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New solar panels aid sustainability effort

October 10, 2013

The photovoltaic system continues to be installed on the roof of the Regional Development Institute building.
The photovoltaic system continues to be installed on the roof of the Regional Development Institute building. In the foreground, a tracker panel follows sunlight and assists in the creation of electricity. (Desi Danforth/Student Voice)

Construction of the photovoltaic system at the Regional Development Institute (RDI) building on campus continues as part of a campus-wide attempt at sustainability.

“It should be up and running by November,” said Sustainability Coordinator Bethany Gapinski.

Recently, part of the pole mounted dual-axis tracker was installed on the roof of the RDI building. The goal of the photovoltaic system is to provide an estimated 25 percent of the electricity used annually by the RDI building. It is part of the UW-River Falls campus wide sustainability program.

In 2007, the creation of the Sustainability Working Group was created to accomplish tasks of the sustainability goal.

“Our goal is to produce more renewable energy on campus than used,” explained Professor of Geography Charles Rader.

UWRF’s definition of sustainability is “our local and global responsibility to meet the needs of present and future generations, as demonstrated by an integrated set of ecological, social, and economic values, principles, and practices that frame how we think, choose and act in personal, professional and community life,” according to the University website.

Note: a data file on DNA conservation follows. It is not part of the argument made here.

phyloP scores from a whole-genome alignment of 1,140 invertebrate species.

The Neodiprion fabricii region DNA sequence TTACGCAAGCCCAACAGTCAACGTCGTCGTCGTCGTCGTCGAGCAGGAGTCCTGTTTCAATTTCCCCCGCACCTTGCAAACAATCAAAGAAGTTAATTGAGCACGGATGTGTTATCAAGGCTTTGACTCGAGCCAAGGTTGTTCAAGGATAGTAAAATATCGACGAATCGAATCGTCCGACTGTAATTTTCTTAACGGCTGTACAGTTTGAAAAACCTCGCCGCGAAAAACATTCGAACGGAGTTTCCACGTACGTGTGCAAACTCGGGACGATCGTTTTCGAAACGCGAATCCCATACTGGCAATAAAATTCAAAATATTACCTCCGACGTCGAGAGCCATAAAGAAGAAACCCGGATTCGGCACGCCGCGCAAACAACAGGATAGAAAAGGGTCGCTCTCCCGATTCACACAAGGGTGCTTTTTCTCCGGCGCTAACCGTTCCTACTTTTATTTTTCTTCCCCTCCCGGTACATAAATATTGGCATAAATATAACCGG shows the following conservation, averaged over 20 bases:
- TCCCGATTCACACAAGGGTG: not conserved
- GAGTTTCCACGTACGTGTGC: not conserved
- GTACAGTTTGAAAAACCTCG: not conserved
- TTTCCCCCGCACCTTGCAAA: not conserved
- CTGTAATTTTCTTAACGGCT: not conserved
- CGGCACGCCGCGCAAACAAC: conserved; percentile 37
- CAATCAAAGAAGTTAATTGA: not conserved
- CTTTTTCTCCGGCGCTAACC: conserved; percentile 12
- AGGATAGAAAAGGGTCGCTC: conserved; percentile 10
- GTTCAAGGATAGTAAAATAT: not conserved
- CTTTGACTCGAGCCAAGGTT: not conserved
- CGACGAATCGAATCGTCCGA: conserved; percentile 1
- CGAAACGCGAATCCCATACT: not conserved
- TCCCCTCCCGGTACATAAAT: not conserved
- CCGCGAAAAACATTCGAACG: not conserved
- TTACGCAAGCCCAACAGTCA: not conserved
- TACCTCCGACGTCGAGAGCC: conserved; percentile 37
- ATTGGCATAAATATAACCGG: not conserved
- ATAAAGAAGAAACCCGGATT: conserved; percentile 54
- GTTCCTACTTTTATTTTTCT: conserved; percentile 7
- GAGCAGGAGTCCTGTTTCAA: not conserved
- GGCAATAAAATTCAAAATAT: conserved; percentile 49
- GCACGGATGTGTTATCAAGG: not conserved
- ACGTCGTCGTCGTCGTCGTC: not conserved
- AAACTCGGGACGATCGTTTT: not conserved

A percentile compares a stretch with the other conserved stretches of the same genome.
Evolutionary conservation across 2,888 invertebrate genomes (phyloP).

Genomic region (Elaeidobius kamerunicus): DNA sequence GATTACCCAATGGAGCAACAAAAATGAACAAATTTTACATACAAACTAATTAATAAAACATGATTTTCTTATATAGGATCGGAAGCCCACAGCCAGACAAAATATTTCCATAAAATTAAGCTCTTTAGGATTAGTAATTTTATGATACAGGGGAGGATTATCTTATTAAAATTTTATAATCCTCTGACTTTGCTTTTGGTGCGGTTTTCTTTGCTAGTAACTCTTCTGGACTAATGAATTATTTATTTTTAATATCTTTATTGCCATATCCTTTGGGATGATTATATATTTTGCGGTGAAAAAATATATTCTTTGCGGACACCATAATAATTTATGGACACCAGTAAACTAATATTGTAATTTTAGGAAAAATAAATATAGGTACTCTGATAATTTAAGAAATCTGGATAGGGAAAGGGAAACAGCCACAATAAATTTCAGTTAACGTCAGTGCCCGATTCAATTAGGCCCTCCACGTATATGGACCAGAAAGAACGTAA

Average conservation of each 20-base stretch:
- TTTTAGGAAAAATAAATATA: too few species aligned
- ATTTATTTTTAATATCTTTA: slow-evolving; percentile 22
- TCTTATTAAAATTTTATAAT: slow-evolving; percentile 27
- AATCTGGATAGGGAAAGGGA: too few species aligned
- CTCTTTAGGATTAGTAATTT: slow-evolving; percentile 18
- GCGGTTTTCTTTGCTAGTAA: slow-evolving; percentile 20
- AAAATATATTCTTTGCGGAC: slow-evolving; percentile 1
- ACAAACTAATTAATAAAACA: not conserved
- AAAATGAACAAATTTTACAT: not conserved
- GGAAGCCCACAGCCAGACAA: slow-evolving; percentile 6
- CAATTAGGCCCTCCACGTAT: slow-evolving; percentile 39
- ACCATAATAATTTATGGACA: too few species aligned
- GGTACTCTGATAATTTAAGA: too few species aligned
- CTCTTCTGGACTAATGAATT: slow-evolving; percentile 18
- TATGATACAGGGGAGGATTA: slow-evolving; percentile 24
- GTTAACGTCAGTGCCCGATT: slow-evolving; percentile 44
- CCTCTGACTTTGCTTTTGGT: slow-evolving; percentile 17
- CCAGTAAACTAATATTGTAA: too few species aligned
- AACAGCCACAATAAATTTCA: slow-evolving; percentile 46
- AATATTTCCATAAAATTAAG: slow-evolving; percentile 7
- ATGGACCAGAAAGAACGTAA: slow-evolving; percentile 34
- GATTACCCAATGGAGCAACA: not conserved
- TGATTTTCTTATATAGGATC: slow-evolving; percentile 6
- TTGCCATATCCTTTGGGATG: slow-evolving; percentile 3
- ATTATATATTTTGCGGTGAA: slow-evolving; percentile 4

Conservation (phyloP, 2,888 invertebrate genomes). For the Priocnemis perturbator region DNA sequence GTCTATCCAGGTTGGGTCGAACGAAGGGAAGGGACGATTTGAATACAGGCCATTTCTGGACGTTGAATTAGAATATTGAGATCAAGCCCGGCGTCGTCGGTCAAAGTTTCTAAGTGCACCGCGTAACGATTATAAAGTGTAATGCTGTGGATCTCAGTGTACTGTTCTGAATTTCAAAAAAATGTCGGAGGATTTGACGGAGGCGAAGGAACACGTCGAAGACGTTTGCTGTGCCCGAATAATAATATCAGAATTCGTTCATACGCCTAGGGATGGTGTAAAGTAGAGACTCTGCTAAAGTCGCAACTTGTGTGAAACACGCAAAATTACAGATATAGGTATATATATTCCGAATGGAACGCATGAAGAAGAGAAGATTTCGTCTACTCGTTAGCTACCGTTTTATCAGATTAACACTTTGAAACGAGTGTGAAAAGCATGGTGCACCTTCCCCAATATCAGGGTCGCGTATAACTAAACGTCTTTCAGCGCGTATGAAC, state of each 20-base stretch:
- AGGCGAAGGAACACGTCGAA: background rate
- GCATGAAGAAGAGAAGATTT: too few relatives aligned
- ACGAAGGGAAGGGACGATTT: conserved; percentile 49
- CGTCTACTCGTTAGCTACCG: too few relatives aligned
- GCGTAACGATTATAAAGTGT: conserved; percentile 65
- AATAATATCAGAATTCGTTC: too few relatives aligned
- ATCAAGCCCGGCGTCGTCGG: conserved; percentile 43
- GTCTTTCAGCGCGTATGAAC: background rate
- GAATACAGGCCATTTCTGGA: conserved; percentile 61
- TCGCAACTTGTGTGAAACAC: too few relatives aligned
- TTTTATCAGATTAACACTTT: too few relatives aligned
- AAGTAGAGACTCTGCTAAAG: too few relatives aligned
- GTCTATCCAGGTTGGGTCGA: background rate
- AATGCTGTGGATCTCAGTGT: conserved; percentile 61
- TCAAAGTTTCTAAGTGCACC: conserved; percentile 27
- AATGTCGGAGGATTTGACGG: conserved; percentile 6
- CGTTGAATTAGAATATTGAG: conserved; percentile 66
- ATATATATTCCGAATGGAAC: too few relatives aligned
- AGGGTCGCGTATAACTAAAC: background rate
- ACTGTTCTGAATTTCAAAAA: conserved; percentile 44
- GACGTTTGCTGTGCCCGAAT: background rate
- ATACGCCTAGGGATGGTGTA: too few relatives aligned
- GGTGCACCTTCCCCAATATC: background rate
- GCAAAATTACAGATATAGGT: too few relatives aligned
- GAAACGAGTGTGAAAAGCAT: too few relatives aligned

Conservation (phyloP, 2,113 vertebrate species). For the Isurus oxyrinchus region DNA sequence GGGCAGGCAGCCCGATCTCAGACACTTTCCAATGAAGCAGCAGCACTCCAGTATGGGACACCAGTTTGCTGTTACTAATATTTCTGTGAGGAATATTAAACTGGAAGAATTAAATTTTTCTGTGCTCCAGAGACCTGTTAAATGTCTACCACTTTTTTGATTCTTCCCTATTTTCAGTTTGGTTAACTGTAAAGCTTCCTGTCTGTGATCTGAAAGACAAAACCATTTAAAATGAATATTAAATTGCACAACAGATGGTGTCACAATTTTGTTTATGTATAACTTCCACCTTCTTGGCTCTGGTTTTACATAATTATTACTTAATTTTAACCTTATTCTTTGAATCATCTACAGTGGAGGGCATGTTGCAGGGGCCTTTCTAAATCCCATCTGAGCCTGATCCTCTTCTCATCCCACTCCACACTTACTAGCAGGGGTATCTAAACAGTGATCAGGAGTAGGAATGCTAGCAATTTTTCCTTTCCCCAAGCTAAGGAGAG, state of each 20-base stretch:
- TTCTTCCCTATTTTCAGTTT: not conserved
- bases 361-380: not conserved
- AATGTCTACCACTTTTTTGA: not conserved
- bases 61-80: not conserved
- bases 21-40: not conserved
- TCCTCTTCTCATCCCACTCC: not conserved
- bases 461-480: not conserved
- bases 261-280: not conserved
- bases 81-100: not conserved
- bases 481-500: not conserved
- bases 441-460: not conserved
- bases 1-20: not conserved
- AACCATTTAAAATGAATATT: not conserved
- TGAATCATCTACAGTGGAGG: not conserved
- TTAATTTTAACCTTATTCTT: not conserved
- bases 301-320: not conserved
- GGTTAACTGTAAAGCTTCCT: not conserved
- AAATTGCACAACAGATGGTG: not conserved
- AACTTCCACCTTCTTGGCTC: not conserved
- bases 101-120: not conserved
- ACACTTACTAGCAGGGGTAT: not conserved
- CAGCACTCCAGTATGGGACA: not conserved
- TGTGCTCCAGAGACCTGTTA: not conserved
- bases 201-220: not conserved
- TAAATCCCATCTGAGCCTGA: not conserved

The photovoltaic system consists of two types of panels that assist in the total creation of electricity. The fixed panels are scattered throughout the photovoltaic system.  They are responsible for picking up solar energy. The tracker panels are facing the North and track sunlight.

“Being able to produce both in one system is more energy efficient,” said Kelly Cain, a professor of Environmental Science and Management and director of the St. Croix Institute for Sustainable Community.

“UWRF is the leading energy efficient campus in the UW System,” Cain said. “We plan to hold onto that.”

Faculty is not the only group involved in the photovoltaic system.

“When the system goes live we will have data to access off monitors in classrooms,” Cain said.

Students will be able to evaluate the data received from the photovoltaic system.

“It’s a good size project for them to get their feet wet,” Cain mentioned.

Students, faculty and stakeholders will get a side-by-side comparison of all the information gathered.

The photovoltaic system is just the beginning of creating sustainable energy on campus.
“We are setting an example that this can be done,” Rader said.

UWRF hopes to install photovoltaic systems on several other buildings that meet their assessment criteria.

Installation of more photovoltaic systems is not the only initiative UWRF is focusing on.

Since 1975, UWRF has continuously monitored energy efficiency and maintained a long history of leadership and commitment on sustainability-based initiatives compared to all campuses in the UW System.

“South Fork Suites incorporates solar hot generators to heat water,” Rader said.  “We want to be more efficient and utilize all of our resources. It is a better investment.”

Rader stressed that sustainability on campus is only accomplished through grants, donations and participation. Students interested in learning more on the photovoltaic system are encouraged to visit the St. Croix Institute for Sustainable Community Development website at